Bookish things

Some of the blogs I read have been participating in a “show us your bookcases” meme. Grumpy rumblings, Mutant Supermodel, and Wandering Scientist have given a peek at their bookcases. I’m lifting the veil and showing our bookcases, too.

Knitting books

My knitting reference books

B's bookshelf #1

These are the first of two shelves of B’s books in the living room.

The shelves above appropriately “book end” the sofa. I have my knitting reference books sitting next to me whenever I’m sitting in my usual spot in the living room. Not shown is the side table where I can sit a beverage and stray stitch markers, knitting bags full of projects, and the Ott Lite that helps me see my stitches at night. B’s shelves are next to his side of the couch.

B's bookcase #2 in the living room

Another bookcase full of B’s books in the living room.

B mostly has books about Chicago history, architecture, and music. He’s recently thinned his collection, so there is plenty of room on the shelves here. He has another bookcase upstairs in his music studio/office that I didn’t photograph.

My cookbooks

These are my (printed) cookbooks.

These books are in my dining room. The stack of books about meat are on loan to me from a friend so I can research how to process the odd pig parts I got when I bought a butchered pig from a local farmer.

Messy bookcase in my office

Messy bookcase in my office

This is the messy bookcase in my office. At one time I started placing books there that had some meaning to me and that I wanted to keep, but that degenerated into a place to stack stuff in general. There’s a box at left center, for example, that has seed packets in it, and the little ceramic bowl at bottom right is used to store extra keys. (I made that bowl on a wheel when I took a pottery throwing class a few years ago.)

I have roughly the same amount of books in boxes that are stacked in the basement. One of these days I’ll get around to figuring out what to do with them…after I’ve finally gotten my home office organized and cleaned up.

Books have been a lot on my mind lately as I’ve been making more time to read. I’ve been known as a heavy reader since I was a kid, but in the past few years I’ve filled my time with many other things instead of books. Most of my reading had been relegated to scanning a few pages in bed before falling asleep.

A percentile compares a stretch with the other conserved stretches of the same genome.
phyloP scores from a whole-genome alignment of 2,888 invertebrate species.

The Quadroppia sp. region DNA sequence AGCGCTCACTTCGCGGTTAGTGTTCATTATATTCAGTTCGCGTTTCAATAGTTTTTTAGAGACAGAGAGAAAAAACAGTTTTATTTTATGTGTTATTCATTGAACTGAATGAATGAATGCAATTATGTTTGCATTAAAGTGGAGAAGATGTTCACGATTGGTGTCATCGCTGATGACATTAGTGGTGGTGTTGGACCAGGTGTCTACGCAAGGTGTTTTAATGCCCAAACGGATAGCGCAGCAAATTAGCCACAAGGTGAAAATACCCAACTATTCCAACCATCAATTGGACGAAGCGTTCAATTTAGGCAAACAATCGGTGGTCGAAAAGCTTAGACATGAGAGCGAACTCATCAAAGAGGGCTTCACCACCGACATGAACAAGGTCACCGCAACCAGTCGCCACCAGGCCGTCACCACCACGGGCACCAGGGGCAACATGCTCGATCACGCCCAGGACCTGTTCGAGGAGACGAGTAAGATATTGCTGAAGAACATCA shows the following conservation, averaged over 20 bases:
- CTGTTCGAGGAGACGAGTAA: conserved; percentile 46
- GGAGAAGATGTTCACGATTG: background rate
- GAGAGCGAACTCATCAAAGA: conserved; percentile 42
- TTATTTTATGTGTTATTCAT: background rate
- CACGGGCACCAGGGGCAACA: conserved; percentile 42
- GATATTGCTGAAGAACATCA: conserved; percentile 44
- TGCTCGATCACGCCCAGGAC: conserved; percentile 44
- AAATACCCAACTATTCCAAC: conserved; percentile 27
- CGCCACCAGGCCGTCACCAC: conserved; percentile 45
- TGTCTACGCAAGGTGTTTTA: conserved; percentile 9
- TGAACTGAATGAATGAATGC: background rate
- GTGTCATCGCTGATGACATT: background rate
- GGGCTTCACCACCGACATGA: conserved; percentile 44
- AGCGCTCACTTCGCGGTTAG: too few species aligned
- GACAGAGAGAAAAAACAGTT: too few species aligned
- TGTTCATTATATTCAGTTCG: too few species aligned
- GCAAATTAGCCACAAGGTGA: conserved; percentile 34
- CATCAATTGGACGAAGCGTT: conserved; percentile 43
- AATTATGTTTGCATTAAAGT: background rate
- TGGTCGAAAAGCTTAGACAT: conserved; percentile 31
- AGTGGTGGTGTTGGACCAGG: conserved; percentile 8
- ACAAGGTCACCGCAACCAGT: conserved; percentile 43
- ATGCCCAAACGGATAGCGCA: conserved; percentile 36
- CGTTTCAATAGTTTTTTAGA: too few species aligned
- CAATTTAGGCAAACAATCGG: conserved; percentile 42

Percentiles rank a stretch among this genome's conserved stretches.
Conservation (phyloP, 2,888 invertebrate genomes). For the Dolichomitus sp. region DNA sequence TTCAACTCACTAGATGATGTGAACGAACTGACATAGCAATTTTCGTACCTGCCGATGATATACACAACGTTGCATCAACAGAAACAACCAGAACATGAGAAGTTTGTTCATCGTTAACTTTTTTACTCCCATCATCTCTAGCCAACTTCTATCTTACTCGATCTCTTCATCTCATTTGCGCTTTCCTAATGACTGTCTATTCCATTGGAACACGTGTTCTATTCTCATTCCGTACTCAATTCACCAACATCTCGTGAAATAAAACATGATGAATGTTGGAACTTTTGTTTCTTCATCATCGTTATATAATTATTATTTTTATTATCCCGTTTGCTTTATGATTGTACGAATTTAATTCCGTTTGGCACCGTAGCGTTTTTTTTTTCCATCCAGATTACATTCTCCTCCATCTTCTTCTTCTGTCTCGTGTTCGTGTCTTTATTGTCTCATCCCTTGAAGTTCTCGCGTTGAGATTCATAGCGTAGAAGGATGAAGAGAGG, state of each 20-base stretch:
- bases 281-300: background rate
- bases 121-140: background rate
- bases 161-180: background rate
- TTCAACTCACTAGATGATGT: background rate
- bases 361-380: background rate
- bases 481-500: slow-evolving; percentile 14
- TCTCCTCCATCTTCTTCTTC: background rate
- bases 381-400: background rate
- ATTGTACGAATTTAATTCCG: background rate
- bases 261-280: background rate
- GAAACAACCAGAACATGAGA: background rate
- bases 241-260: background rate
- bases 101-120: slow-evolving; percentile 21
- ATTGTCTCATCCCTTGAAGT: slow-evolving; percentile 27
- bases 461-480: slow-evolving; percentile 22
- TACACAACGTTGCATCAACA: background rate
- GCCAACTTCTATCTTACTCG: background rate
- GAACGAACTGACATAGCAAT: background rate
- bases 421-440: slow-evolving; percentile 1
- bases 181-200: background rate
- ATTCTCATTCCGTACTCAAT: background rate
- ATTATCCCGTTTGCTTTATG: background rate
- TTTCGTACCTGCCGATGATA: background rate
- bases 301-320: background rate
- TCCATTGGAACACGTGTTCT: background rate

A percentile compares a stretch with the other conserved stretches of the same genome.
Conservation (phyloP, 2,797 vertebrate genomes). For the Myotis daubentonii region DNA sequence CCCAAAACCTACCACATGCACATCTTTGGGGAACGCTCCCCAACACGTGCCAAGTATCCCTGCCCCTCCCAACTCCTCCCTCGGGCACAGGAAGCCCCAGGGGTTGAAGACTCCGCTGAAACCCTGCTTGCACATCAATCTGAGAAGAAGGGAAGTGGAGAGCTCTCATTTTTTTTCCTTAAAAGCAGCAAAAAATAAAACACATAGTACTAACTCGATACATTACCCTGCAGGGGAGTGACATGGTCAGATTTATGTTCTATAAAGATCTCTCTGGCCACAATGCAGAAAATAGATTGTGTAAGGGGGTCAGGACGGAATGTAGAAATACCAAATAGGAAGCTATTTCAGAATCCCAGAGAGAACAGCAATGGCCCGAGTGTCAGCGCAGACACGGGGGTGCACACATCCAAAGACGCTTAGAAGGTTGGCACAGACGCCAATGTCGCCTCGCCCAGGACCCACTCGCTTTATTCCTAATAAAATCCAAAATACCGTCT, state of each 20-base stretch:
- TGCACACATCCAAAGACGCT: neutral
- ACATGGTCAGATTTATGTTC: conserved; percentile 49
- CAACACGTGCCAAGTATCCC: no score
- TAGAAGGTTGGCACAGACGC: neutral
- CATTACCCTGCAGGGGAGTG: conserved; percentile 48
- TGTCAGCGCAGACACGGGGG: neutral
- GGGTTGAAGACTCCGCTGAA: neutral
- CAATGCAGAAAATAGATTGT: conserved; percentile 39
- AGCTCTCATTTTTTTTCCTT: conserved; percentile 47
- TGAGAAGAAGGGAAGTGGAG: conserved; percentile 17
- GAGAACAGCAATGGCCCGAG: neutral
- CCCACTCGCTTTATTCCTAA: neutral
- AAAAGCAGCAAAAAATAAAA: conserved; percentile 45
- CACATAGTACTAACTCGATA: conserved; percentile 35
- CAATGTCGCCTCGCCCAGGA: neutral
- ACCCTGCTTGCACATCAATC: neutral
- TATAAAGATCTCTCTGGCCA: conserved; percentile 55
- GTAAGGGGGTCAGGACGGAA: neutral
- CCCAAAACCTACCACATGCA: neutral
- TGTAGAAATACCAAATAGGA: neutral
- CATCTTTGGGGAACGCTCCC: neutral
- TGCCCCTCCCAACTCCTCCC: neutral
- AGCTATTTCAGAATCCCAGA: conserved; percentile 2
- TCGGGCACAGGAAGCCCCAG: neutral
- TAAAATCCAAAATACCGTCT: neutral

Just after Christmas two years ago, I switched over to using an eReader almost exclusively. After trying out B’s iPad a bit, I found that I really liked the fact that I could read in bed at night without a light on (thanks to the backlit screen) and that I could even do so without my glasses since I could adjust the size of the font.

I didn’t want to splurge on an iPad, though, so I bought a Nook Color and “rooted” it so that it functioned like an Android tablet. I used that rooted Nook Color as my eReader for over a year, and then I took the plunge and bought an iPad. What I love about the iPad is that I have many choices for getting ebooks. Besides the built-in iBook app and bookstore, I have the Kindle app, the Nook app, the Google Reader, and the Overdrive Media app, which gives me lots of choices for how to consume books.

The Overdrive app can be set up to sync directly with your local public library, making it easy to borrow ebooks…if they have the books you want in e-book format and available, that is. The Chicago Public Library system has to serve nearly 3 million people — many of whom cannot afford to buy an eReader of any kind — so I don’t want to bash it for not having more ebooks available. But I do think there’s one thing that they should really improve, which is the Hold/Reserve function.

A patron is allowed to check out a maximum of six ebooks; on the other hand, a patron is only allowed to place a hold on a maximum of three. That seems backwards to me. Consider the following:

  • ebooks default to being checked out for 21 days
  • each patron is given five days to respond to the email that the e-book is available for check out

Therefore, each book could potentially be tied up for 26 days per patron. It’s possible an e-book is tied up for less time if the patron checks it out right away, and then returns it early. But when I find that a book I want to read is not available and I have to place a Hold, I always assume that means waiting about a month per Hold. The Overdrive interface indicates how many people have the item on Hold and how many copies the library licenses, so it gives you some idea of how long a wait there is for a book.

I also find it annoying that the Overdrive app never remembers my library login details, despite the checked “Remember my login information on this device.” My library card number isn’t easily memorized, so I’m always pulling it out whenever I want to look up the availability of a book or check the status of my Holds.

One thing about the e-book lending process that I absolutely love: there’s no possibility that I will have to pay an overdue fine. A few days before the  lending period ends, an email is sent as an alert. At the end of the lending period, the book is no longer accessible. It’s a simple process and one that does not require a forgetful and busy person like me to make a trek back to the library. 🙂